The government then expanded its investigation and obtained a court-authorized wiretap on the telephone of TAE HOON KIM, also known as “Tae Won,” the Flushing-based middleman and transporter. The wiretap led to the discovery of an extensive network of Korean-owned brothels, stretching from Rhode Island to Washington, D.C.

According to the complaints, the trafficking process typically began when recruiters identified women in Korea who wanted to come to the United States, often to make money to support their families. The recruiters would then arrange for the transportation of the women to North America. In some cases, the recruiters provided the women with false immigration documents to enable them to enter the United States illegally. In other instances, the women were taken into the custody of handlers in Canada or Mexico and then smuggled into the United States.

The complaints allege that by the time the women arrived in the United States, they had incurred large financial debts, usually in the tens of thousands of dollars, to recruiters in Korea and other members of the defendants’ organization. Middlemen in the United States arranged for the women to be placed in one of the network’s numerous brothels and then transported the women to the brothels. In many cases, the brothels purported to be legal enterprises, such as massage parlors, health spas, and acupuncture clinics, but in fact generated the vast majority of their revenue through illegal prostitution.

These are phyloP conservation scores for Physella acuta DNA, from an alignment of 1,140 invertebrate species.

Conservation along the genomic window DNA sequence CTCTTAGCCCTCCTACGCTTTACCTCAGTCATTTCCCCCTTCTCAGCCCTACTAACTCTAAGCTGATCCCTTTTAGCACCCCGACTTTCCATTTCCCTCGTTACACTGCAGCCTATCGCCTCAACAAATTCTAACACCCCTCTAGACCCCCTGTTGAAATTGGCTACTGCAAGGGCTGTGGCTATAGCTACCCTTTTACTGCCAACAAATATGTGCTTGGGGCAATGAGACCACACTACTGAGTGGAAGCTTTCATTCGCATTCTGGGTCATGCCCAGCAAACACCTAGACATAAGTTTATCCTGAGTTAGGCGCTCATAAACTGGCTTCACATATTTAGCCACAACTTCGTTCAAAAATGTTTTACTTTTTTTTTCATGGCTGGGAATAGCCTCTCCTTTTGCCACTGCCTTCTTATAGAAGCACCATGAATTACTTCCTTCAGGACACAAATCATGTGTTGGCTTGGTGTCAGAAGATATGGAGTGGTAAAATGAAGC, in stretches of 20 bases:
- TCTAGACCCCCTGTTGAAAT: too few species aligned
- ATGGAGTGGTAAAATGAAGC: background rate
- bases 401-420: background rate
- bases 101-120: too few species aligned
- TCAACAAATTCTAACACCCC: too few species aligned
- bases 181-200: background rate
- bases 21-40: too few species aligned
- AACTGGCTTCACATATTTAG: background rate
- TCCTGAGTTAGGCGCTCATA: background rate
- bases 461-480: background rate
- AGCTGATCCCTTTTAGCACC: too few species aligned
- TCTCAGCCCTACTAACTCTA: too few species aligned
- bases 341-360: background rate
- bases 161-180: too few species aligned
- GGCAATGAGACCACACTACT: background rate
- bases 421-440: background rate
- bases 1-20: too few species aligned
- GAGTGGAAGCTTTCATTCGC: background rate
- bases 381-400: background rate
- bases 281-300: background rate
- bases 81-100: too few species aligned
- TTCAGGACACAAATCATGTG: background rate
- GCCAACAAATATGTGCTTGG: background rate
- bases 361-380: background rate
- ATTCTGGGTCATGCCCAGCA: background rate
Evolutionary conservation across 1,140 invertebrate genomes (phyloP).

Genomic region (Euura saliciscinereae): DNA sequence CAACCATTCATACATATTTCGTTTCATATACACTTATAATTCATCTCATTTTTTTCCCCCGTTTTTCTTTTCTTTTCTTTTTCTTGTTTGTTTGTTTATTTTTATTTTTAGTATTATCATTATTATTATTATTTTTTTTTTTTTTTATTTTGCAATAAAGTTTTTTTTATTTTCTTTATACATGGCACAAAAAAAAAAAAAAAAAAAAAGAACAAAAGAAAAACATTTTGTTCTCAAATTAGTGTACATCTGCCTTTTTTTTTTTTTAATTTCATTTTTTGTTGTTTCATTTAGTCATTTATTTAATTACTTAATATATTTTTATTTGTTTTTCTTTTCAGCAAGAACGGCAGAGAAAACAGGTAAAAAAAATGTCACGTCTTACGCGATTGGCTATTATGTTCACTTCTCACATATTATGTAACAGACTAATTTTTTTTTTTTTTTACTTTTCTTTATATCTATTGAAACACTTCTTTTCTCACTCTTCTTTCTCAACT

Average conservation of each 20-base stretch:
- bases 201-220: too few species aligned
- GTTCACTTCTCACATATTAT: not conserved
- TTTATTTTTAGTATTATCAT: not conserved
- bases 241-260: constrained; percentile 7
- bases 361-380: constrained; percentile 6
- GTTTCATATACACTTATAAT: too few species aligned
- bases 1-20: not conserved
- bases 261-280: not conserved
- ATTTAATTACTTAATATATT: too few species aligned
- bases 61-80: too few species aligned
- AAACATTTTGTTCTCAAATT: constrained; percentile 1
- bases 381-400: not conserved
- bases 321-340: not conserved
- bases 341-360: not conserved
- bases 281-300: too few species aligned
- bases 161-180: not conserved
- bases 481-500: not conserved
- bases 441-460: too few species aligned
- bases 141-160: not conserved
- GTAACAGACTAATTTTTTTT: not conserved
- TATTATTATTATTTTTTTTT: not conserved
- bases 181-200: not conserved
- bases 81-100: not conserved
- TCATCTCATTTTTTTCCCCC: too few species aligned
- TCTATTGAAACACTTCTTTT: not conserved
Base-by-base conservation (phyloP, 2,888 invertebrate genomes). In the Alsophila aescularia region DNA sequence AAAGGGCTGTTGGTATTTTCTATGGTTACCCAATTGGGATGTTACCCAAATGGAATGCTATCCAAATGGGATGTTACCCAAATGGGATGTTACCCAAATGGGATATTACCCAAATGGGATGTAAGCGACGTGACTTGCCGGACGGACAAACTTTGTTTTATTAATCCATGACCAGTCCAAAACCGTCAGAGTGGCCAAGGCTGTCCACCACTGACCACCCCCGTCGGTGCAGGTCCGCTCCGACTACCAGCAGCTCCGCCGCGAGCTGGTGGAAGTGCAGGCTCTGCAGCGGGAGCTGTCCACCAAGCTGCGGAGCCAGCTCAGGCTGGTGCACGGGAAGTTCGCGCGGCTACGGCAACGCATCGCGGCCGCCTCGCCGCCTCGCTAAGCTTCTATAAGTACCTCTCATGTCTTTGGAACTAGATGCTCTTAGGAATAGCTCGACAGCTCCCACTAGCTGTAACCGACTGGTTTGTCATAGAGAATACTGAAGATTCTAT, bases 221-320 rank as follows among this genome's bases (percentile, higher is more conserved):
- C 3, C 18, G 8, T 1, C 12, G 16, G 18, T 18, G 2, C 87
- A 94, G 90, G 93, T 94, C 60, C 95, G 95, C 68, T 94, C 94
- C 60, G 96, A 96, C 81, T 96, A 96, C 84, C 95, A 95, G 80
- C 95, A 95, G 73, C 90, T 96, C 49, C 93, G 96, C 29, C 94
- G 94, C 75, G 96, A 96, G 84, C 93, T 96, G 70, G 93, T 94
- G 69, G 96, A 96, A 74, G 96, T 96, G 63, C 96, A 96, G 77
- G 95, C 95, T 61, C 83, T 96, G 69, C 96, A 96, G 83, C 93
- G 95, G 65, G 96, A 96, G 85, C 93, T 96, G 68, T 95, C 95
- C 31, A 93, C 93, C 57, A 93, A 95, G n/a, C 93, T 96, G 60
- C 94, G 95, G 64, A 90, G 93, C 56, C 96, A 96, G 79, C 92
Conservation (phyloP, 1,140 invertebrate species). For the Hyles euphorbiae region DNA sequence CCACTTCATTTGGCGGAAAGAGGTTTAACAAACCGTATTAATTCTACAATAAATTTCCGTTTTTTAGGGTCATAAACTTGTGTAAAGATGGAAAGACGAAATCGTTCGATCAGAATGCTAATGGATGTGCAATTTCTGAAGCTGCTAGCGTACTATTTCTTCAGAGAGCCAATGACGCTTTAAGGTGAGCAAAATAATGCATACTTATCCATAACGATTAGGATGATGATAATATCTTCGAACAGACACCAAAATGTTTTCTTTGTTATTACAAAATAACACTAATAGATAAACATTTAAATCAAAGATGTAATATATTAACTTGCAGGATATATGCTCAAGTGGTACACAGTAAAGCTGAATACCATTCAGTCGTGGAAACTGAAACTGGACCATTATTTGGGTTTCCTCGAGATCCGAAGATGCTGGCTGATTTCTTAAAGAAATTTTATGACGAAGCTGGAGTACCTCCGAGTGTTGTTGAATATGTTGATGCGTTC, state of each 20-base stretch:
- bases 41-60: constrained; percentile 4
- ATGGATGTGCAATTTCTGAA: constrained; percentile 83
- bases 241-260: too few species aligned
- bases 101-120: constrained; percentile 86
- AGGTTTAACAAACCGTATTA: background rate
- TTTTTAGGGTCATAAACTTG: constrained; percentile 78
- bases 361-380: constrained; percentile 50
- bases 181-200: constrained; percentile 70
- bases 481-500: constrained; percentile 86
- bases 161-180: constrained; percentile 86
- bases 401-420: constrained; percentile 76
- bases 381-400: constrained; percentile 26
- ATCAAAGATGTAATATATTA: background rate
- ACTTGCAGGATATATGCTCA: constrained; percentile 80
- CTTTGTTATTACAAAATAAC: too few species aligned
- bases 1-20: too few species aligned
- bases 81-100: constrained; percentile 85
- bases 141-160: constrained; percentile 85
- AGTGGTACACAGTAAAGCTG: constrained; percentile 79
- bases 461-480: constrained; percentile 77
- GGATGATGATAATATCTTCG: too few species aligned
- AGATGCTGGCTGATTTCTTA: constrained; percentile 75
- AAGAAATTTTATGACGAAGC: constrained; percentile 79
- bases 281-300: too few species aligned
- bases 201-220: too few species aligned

Once the women were delivered to the brothels, they were placed under the supervision and custody of the brothel owner or manager, who frequently took possession of the women’s identification and travel documents, including passports, to restrict the ability of the women to leave. The complaints charge that the women then began working as prostitutes, typically with their earnings credited against their outstanding debts to the defendants. In some instances, the women were threatened or led to believe that if they left the prostitution business before paying off their debts, they would be turned over to United States law enforcement or immigration authorities, or that their families in Korea would be harmed.